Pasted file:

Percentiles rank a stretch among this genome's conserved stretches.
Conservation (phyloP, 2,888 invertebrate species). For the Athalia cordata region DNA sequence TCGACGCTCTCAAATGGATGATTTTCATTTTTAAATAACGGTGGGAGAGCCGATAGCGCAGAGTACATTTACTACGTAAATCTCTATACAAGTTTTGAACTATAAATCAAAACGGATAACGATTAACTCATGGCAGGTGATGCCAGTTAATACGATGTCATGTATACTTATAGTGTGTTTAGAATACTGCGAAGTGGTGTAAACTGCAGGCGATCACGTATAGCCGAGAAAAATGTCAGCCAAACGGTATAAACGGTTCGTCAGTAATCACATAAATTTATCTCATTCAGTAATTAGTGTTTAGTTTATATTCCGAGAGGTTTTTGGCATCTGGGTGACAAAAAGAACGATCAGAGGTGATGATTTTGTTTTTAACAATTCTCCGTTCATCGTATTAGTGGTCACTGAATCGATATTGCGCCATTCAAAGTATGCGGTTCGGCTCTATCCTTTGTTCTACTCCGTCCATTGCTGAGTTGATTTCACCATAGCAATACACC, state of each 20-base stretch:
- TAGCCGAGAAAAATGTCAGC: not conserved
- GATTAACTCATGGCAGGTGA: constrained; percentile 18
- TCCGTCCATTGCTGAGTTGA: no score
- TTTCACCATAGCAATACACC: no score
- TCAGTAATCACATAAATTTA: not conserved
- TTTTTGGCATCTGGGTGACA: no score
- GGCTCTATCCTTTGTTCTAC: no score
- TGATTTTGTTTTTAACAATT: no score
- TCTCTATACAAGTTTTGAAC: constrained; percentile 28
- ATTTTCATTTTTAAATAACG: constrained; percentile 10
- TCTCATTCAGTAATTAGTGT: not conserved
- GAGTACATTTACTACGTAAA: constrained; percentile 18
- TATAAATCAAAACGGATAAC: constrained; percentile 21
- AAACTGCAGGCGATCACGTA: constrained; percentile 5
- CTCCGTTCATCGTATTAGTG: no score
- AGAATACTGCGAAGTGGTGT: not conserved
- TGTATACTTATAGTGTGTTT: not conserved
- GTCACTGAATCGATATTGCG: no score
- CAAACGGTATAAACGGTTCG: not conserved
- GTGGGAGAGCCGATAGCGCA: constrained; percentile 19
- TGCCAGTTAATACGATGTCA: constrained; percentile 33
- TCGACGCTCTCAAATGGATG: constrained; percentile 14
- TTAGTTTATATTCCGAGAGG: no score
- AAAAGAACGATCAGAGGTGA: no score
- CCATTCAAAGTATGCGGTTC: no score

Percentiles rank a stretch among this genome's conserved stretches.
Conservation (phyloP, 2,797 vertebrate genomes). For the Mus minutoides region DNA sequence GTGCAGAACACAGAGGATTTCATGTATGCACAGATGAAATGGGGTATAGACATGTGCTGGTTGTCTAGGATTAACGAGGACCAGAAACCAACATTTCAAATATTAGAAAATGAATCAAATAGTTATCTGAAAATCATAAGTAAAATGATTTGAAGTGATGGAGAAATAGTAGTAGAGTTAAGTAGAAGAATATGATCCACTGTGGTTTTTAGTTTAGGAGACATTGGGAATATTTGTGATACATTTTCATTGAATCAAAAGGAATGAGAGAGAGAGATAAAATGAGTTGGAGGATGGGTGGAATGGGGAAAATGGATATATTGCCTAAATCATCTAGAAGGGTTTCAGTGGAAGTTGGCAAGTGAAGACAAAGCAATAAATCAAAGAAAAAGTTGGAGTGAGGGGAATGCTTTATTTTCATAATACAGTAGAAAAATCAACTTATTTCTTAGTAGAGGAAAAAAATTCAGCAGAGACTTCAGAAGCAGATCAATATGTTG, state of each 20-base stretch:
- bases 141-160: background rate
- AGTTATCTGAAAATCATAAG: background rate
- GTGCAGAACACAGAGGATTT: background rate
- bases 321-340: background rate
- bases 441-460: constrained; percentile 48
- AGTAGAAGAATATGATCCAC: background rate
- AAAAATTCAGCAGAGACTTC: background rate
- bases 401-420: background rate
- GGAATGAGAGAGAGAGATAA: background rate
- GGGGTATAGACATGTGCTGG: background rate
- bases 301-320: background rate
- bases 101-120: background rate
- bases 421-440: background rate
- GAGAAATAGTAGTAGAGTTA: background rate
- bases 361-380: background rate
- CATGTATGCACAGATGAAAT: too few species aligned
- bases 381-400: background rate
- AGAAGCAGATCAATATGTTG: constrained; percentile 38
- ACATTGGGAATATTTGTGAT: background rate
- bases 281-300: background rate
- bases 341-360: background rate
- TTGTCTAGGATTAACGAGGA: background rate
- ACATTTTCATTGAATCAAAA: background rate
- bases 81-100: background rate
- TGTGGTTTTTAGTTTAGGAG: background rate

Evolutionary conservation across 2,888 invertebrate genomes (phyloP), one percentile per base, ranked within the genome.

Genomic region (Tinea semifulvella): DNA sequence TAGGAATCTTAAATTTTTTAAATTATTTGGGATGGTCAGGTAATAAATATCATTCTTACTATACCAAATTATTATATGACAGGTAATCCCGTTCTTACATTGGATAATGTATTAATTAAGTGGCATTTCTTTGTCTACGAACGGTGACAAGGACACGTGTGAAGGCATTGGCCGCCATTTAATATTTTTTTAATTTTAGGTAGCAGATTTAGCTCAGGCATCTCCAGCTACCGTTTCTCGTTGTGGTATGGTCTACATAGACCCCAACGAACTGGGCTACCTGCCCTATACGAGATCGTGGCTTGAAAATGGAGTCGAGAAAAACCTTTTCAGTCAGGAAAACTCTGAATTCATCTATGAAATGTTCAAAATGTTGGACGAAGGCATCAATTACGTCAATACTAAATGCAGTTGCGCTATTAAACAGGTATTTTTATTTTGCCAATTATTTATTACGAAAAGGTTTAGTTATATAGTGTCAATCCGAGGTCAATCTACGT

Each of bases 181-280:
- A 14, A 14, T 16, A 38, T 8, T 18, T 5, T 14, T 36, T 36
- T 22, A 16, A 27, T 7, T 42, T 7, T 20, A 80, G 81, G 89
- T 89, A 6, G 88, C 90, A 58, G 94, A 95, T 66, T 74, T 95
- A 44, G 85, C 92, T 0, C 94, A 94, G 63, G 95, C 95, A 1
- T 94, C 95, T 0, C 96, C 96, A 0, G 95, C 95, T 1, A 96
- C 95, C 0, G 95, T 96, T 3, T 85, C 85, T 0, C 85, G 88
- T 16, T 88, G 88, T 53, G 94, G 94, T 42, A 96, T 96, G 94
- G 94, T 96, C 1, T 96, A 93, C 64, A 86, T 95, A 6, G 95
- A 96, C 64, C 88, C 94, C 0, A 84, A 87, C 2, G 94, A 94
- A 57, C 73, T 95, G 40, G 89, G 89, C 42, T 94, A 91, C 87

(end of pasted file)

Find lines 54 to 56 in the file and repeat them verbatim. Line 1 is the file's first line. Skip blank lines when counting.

- TGTGGTTTTTAGTTTAGGAG: background rate

Evolutionary conservation across 2,888 invertebrate genomes (phyloP), one percentile per base, ranked within the genome.

Genomic region (Tinea semifulvella): DNA sequence TAGGAATCTTAAATTTTTTAAATTATTTGGGATGGTCAGGTAATAAATATCATTCTTACTATACCAAATTATTATATGACAGGTAATCCCGTTCTTACATTGGATAATGTATTAATTAAGTGGCATTTCTTTGTCTACGAACGGTGACAAGGACACGTGTGAAGGCATTGGCCGCCATTTAATATTTTTTTAATTTTAGGTAGCAGATTTAGCTCAGGCATCTCCAGCTACCGTTTCTCGTTGTGGTATGGTCTACATAGACCCCAACGAACTGGGCTACCTGCCCTATACGAGATCGTGGCTTGAAAATGGAGTCGAGAAAAACCTTTTCAGTCAGGAAAACTCTGAATTCATCTATGAAATGTTCAAAATGTTGGACGAAGGCATCAATTACGTCAATACTAAATGCAGTTGCGCTATTAAACAGGTATTTTTATTTTGCCAATTATTTATTACGAAAAGGTTTAGTTATATAGTGTCAATCCGAGGTCAATCTACGT